1-13 of 13 Results

  • Keywords: privatization x
Clear all

Article

Criminal Justice: Corrections  

C. Aaron McNeece

The United States has more than 7 million adults under correctional supervision, with more than 2 million incarcerated. The history and theories behind incarceration are described, along with the current jail and prison inmate populations. Specific problems of juveniles and women are mentioned. Current trends and issues in corrections are discussed, including community-based corrections, privatization, faith-based programs, and health care. The roles of social workers in the correctional system are outlined. Comments are made on the future of incarceration.

Article

Contexts/Settings: Private/Independent Practice Settings  

Sandra A. Lopez

Private independent practice (known historically as private practice) is a growing segment of the social work profession. Social workers entering this context are providing a range of services, including clinical and nonclinical. Major considerations for establishing, maintaining, and marketing a successful and ethical private independent practice will be discussed. Existing tensions and challenges in the social work profession and in the field of social work education will be briefly examined. Future directions for private independent practice of social work will be explored.

Article

Unions  

Howard Karger

This article deals with the goals and tensions between professionalism and social work unionization. This article addresses obstacles to the unionization of social workers, such as the mixed messages about unionization inherent in the National Association of Social Workers’ Code of Ethics, the incipient antiunion sentiment within social work (which partly explains the dearth of social work strikes when compared with teachers’ strikes), the impact of privatized social services on unionization, and the chilling effects of a business union perspective on professional issues that concern social workers. This article calls for a fusion between union and professional concerns.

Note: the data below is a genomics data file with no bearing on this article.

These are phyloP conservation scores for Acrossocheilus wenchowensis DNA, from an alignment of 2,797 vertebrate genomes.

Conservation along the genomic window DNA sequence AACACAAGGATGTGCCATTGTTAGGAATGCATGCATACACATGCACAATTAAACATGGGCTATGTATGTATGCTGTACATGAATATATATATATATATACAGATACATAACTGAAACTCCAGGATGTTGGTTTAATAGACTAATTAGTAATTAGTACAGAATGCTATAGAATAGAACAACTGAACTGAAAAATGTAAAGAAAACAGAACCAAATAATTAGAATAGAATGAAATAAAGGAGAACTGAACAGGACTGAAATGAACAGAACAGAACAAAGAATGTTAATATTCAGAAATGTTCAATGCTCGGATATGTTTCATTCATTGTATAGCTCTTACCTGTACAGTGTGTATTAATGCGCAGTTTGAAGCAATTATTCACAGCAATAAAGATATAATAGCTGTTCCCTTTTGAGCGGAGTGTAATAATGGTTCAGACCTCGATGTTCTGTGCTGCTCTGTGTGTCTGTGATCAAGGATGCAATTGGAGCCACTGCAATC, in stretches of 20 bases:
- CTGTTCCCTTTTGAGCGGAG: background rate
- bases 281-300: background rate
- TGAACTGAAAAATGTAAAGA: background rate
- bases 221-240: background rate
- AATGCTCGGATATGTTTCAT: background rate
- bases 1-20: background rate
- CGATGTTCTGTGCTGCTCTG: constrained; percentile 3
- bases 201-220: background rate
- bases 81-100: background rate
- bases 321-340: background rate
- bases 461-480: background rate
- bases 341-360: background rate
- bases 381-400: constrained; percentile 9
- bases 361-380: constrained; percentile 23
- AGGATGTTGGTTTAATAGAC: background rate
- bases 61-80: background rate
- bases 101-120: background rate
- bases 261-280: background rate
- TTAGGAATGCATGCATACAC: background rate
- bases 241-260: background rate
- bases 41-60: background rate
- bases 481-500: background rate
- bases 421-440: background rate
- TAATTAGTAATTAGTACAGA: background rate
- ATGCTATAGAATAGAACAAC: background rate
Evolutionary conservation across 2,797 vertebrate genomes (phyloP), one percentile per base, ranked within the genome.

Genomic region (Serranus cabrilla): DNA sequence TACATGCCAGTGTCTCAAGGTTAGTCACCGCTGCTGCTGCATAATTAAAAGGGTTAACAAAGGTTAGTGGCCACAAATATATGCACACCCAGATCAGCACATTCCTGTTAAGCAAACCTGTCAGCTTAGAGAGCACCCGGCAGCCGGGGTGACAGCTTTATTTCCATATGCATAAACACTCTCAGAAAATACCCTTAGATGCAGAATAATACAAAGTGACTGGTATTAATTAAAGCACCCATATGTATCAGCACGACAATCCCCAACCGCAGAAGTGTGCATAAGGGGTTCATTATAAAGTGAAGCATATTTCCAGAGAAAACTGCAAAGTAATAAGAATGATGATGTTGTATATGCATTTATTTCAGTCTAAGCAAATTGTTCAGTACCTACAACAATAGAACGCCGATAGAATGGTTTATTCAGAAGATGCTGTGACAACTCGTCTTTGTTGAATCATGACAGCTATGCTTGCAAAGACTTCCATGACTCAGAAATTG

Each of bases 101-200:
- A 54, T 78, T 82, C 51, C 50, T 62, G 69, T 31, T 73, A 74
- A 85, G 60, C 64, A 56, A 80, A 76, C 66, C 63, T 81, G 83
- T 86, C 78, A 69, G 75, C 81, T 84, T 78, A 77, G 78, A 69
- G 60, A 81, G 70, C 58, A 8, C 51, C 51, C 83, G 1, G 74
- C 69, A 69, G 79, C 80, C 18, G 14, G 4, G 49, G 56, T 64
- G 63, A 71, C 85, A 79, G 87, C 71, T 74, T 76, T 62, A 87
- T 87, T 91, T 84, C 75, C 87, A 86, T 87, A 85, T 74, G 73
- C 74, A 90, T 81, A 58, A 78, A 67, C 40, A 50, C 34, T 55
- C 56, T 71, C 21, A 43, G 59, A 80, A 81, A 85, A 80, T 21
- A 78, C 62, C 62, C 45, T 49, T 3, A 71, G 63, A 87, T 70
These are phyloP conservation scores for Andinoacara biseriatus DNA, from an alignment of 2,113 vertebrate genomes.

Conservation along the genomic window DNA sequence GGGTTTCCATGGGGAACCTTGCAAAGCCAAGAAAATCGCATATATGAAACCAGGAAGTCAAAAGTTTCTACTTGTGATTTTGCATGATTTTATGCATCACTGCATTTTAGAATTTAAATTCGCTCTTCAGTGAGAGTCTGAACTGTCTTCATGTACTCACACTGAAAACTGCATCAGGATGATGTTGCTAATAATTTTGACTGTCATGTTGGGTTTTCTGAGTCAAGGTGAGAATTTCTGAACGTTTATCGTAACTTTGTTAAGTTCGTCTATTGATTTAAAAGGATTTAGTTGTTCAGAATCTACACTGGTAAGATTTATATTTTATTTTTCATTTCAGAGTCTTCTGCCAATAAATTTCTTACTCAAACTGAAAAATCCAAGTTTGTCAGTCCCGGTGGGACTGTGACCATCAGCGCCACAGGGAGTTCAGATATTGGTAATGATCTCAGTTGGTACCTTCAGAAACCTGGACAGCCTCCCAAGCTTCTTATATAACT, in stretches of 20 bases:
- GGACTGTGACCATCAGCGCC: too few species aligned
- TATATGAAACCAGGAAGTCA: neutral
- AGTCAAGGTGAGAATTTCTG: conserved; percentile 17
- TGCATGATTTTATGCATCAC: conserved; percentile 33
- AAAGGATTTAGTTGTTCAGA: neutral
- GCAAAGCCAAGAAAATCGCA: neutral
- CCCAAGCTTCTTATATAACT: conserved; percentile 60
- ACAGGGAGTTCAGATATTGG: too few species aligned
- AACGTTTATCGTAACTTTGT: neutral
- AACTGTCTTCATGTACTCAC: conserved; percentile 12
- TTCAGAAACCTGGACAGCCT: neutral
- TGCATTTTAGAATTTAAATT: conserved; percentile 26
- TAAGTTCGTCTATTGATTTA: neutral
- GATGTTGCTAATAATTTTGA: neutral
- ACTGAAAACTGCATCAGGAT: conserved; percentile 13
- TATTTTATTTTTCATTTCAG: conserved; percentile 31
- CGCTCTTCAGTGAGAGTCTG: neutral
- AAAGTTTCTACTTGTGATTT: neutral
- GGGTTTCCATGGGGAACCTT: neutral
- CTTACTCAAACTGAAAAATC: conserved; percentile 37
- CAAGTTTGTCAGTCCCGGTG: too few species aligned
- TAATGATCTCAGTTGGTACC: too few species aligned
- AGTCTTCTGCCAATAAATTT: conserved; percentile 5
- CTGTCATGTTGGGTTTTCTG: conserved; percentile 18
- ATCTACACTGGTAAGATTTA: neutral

Article

Privatization  

Andrew Dobelstein

Privatizing social services has taken a new turn as America enters the 21st century. Although it was once possible to separate private and public social services, the growing trend toward public–private partnerships has made such earlier distinctions meaningless since more and more private social services are supported with public money. There are advantages and disadvantages inherent in the mixing of public and private social services, but perhaps the greatest problem may be the support of a growing trend for all levels of government to dissociate themselves from their longstanding public social service responsibilities.

Article

Neoliberal Managerialism and the Human Services  

Mimi Abramovitz and Jennifer Zelnick

Neoliberalism emerged in the United States in the mid-1970s in response to the second economic crisis of the 20th century. Seeking to undo the New Deal enacted in response to the 1930s economic collapse, neoliberalism redistributes income upward and downsizes the state using tax cuts, budget cuts, privatization, devolution, and reducing the power of social movements. Privatization, a key neoliberal strategy, is typically understood as shifting responsibility for entitlement programs such as Social Security or Medicare from public to the private sector. Managerialism (i.e., the adoption of business principle and practices) refers to operationalization privatization within human service agencies. The growing dominance of managerialist productivity, accountability efficiency, and standardization has redefined the landscape of the human services The troubling impact on service provision, working conditions, and the well-being of human service workers leads us to ask if the social work mission will become a casualty of managerialism.

Article

Corporate Settings  

David Stoesz and Catherine Born